Monday, October 15, 2007

Channeling Raymond Chandler

The easiest bit of Raymond Chandler for the Chandler channelers to handle is the wisecracks, and a fair number do a good job of it.

More difficult are those convoluted plots of the kind that make the reader's or viewer's head spin when Philip Marlowe explains them.

Hardest of all for a contemporary author is to remain faithful to the mechanics of Chandler-like storytelling while capturing the tone of desperation, violence and depravity that the old pulp writers are said to embody. These days, Chandler's mean streets just don't seem as mean as they must have in the 1940s.

Oddly enough, though Declan Burke's Eightball Boogie abounds in Chandleresque wisecracks, it's best in those two more difficult areas. To avoid spoilers, I'll say little about its plot, a testament more to Burke's plotting skill than to my laziness.

Chandler is famously said to have had no idea what was going on in The Big Sleep. Eightball Boogie, while of a complexity confusing to its protagonist, is never so to the reader or, I suspect, to the author. Minor characters who lend color early play pivotal roles late. Events here make suspense-inducing sense there and, though there are surprises, all are believable. Everything, shocking as it may be, makes sense in light of ground that had been laid earlier. Burke, I suspect, mapped out his plot more carefully than Chandler did, and if I'm right, he had quite a bit of mapping to do.

The protagonist, Harry Rigby, is a private eye and a reporter, though the journalistic aspect falls quickly by the wayside. As a reporter, he pokes around the edges of a crime scene: a woman has been stabbed to death in her own house, and the killing has been ill-disguised as a suicide. The woman was married to a dodgy politician, and police will say little about the death, even about who found the body. A client then hires Rigby to find evidence that his wife is having an affair. Rigby the detective finds the wife. Rigby the reporter finds another reporter who was working on a profile of the murder victim at the time she was killed. Drugs are involved as are shady property deals.

The characters eventually intersect in unexpected ways, and then there are Harry's girlfriend, their son, and his brother. Family secrets and the good cop-bad cop theme are just two of the time-honored devices that Burke updates by upping the violence of feeling and action.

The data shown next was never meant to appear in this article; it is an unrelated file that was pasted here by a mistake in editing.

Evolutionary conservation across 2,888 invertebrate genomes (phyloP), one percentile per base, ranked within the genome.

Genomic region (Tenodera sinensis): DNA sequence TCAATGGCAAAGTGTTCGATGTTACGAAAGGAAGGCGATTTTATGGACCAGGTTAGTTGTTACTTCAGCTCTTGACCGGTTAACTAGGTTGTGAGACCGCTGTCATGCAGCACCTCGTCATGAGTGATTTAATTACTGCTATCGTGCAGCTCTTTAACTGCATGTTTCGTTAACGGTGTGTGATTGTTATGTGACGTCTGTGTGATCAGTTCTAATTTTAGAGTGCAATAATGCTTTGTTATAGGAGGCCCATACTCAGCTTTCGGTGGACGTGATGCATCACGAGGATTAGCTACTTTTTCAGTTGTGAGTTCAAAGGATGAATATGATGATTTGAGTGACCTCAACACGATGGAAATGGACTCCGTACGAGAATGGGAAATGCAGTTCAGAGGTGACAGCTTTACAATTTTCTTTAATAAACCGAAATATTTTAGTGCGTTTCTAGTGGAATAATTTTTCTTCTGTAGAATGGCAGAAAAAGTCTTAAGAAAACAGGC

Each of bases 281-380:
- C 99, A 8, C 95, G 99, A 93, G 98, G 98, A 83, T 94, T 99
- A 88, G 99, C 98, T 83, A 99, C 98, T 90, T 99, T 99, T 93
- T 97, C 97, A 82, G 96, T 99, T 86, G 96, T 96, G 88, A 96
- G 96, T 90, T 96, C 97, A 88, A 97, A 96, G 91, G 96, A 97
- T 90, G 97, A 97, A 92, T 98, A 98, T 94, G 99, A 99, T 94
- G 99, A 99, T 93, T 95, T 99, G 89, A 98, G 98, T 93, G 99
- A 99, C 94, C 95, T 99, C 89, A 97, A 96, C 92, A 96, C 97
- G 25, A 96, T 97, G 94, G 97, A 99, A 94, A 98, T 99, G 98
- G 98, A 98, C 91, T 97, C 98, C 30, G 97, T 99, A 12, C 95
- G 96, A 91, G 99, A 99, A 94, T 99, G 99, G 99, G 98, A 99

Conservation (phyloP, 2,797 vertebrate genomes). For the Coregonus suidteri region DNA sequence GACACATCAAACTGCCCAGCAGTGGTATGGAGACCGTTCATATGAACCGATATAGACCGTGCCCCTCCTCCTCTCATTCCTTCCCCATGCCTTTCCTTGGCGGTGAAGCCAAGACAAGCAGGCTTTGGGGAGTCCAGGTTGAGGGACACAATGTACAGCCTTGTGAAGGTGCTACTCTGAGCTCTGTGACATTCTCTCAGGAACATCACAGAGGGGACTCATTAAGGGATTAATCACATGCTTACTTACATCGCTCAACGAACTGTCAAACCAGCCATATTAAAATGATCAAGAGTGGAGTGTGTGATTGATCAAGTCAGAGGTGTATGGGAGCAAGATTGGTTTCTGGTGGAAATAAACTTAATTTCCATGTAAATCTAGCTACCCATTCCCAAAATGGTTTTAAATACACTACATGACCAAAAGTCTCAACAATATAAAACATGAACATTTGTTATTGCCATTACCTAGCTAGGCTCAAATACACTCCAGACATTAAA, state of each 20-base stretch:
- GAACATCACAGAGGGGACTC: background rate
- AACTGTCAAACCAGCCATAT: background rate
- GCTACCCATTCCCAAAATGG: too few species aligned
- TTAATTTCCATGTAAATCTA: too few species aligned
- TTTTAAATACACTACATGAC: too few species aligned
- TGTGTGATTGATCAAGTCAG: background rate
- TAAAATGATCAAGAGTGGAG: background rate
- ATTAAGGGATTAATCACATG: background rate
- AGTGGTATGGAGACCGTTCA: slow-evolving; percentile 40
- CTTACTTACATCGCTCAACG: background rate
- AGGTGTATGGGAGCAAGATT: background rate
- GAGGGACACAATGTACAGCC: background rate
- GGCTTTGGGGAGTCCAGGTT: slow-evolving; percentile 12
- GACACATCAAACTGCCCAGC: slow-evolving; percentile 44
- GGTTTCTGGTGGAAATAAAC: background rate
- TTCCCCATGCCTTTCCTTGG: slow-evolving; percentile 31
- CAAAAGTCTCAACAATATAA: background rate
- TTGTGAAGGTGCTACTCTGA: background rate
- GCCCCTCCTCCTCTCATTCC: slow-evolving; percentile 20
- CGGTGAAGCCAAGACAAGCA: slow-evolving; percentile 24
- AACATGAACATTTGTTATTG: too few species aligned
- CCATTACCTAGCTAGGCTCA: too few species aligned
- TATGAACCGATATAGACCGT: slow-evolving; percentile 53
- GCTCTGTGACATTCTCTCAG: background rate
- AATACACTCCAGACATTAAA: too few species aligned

How does Burke accomplish his updates? With one scene of violence that may make sensitive readers queasy, with betrayals laid bare rather than hinted at, with beatings more violent than Chandler's, and with characters who give voice to sentiments that Chandler's characters never would have. If one accepts that Chandler's spirit is worth honoring and preserving, this seems a better way to do it than merely through wisecracks, battered coats and characters who could use some tidying up (though Eightball Boogie has all that, too).

For this reader, the wisecracks work better once Burke ratchets up the tension, about a third of the way through the novel. Once he's created a sense of menace, the wisecracks resonate all the more, as here: "If I squinted I could make out the bench where I'd been sitting just before taking my header into the river, so I didn't squint." Or this, faithful to the spirit of a resilient Chandler protagonist but with a dangerous edge that hinges on one four-letter word: "Adrenaline, the cleanest drug of them all, charged through my veins."

There appears to have been a post-Conan Doyle story about Sherlock Holmes and Dr. Watson called The Case of Harry Rigby. Could Burke have taken his protagonist's name from it?

© Peter Rozovsky 2007

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